Irish-Canadian writer Joanna Pocock has scooped the £3,000 Fitzcarraldo Editions Essay Prize for her work exploring communities and their relationships with the changing landscapes of Montana.
Pocock’s entry, "Surrender", triumphed in the independent publisher’s annual competition for unpublished British and Irish writers, which rewards the best proposal for a book-length essay.
It is a narrative non-fiction work on the changing landscape of the West and the scavenger, rewilder and Ecosexual communities, inspired by a two-year stay in Montana. Her work looks at how these groups engage with the nature around them, including the Ecosexual communities who believe that sex with the earth helps regenerate it.
She will receive £3,000 in the form of an advance against publication with Fitzcarraldo Editions, and will have the opportunity to spend up to three months in residency at the Mahler & LeWitt Studios in Spoleto, Italy, this summer, to work on her book.
Pocock is an Irish-Canadian writer living in London. Her essays, reviews, and travel pieces have appeared in numerous publications such as the Los Angeles Times, the Nation, Tahoma Literary Review and 3:AM. In 2017, she was shortlisted for the Barry Lopez Narrative Nonfiction Prize. She teaches creative writing at the University of the Arts in London and works as a freelance editor for a variety of publishers.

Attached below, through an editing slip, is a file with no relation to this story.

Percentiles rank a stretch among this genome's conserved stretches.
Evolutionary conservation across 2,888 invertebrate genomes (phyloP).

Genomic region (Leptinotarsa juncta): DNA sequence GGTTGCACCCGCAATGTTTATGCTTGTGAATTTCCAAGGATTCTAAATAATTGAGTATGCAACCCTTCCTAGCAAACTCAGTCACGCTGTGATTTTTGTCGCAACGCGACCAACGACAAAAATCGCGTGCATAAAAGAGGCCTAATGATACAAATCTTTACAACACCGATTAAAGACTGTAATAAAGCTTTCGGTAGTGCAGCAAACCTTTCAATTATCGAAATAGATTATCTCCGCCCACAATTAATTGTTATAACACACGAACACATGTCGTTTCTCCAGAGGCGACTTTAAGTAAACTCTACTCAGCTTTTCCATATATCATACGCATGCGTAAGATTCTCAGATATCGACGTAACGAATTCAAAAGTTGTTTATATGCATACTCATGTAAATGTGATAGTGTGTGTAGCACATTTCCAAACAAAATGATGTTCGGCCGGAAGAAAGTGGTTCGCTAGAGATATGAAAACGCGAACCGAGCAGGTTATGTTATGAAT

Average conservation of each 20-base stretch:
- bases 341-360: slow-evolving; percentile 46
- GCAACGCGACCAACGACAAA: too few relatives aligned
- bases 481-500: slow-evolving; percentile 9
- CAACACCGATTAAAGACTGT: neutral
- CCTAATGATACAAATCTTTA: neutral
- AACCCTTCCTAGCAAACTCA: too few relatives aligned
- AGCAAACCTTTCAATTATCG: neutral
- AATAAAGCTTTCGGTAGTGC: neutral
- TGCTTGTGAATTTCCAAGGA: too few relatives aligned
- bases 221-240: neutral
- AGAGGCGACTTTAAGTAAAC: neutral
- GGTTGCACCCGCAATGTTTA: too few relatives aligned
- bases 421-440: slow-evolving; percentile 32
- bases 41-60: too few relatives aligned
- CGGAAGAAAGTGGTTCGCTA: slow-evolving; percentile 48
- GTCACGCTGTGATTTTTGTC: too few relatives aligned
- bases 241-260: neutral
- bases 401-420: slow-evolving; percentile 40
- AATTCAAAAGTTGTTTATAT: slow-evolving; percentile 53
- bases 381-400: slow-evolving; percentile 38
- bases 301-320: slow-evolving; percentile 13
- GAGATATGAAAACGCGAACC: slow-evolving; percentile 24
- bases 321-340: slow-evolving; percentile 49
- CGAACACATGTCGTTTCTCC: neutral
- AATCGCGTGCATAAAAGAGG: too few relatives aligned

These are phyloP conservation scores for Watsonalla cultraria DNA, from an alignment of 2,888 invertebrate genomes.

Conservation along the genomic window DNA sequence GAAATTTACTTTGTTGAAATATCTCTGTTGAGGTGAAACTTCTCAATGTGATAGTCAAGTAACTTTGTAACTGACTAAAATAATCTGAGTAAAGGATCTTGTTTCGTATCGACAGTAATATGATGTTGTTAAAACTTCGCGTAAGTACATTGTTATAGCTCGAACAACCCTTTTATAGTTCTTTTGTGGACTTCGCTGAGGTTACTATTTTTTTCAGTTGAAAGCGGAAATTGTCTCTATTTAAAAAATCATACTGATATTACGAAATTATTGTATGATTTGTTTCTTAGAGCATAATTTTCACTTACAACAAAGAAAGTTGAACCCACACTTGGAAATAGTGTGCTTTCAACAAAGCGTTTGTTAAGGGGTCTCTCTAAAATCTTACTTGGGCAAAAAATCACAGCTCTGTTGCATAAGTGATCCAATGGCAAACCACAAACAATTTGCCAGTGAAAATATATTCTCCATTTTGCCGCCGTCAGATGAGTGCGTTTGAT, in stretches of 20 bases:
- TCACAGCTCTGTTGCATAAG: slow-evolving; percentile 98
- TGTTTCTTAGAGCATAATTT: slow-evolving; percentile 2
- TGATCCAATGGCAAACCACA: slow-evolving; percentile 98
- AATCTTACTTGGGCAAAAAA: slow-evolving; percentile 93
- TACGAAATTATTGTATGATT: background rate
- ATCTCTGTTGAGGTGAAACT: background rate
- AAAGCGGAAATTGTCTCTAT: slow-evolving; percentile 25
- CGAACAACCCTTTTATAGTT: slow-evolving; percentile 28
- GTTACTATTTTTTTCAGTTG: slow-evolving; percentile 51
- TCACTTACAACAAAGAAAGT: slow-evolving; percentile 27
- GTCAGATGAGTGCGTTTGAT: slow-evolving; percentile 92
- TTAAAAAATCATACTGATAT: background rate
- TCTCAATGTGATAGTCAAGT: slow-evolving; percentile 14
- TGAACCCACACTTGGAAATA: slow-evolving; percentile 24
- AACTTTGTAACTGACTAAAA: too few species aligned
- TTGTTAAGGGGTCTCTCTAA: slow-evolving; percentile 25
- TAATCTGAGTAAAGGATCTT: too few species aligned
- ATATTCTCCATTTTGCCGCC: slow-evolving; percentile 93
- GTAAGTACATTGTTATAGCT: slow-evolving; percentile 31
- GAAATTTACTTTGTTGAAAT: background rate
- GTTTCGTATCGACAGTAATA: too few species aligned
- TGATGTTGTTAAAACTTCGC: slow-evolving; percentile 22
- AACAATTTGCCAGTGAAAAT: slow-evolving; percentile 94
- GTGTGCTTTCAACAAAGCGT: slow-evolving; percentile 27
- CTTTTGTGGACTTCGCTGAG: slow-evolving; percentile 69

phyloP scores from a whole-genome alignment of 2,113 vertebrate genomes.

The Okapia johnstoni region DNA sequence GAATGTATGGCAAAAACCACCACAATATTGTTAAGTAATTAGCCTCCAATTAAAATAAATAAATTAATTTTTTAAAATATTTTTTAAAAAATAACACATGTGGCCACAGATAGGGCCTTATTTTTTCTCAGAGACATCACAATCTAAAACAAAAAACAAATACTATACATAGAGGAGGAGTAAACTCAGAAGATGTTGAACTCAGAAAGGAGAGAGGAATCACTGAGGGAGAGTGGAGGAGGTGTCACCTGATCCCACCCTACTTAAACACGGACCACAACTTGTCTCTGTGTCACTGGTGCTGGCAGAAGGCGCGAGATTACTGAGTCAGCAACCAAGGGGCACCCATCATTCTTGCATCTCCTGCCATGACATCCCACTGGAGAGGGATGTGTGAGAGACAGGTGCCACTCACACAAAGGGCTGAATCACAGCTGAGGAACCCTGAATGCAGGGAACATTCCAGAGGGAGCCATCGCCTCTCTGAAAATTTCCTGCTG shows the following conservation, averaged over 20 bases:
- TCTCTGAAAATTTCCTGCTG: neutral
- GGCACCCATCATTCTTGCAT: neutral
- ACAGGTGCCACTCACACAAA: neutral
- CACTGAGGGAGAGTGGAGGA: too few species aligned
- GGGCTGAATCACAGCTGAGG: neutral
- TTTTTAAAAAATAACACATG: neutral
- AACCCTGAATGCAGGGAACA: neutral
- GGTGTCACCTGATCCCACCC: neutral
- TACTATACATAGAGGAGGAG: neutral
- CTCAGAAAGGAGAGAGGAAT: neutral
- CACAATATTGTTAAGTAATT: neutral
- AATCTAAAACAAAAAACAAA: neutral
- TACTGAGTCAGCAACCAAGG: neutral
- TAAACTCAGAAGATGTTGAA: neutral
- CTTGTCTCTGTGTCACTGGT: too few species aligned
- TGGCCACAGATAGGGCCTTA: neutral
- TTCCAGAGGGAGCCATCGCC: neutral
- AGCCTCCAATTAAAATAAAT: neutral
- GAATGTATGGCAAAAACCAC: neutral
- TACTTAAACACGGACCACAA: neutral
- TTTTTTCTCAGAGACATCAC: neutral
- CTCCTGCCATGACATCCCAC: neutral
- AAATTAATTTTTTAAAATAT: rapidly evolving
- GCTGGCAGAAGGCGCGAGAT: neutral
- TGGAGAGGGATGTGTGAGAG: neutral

The winning proposal was one of 68 entries, and one of six to be shortlisted. The five other shortlisted entries included "A Woman’s Place" by Rachel Andrews, an essay about what it means to exist as a female body in a contemporary domestic space and Oliver Basciano’s "Tichileşti", an exploration of isolation, community and contagion read through a visit to Tichileşti, the last leprosarium in Europe.
Meanwhile Felix Bazalgette’s shortlisted entry, "Natural Magic", discussed photography as well as “the neglected histories that nourish it and the strange things it makes us do” while "Gay Bar" by Jeremy Atherton Lin uncovers the social and cultural significance of gay bars.
Rebecca Perry’s "Four Invocations" explored death, the female form, female agency as well as ideas of memory, legacy and haunting, focusing on four works of art.
The prize, which was judged by Joanna Biggs, Brian Dillon, Joanna Kavenna, Paul Keegan and Jacques Testard, was set up in 2015, with support from an Arts Council England grant, to find the best emerging essay writers and aims to reward essays that explore and expand the possibilities of the form. Last year's prize was taken by Katy Whitehead for "Adventures in Synthetic Fun", an essay exploring the concept of ‘synthetic fun’ coined in the 1960s by Jeremy Sandford.
It provides the winning author with their first experiences of publishing a book, from the planning, research and writing of it through to the editing, production and publicity stages.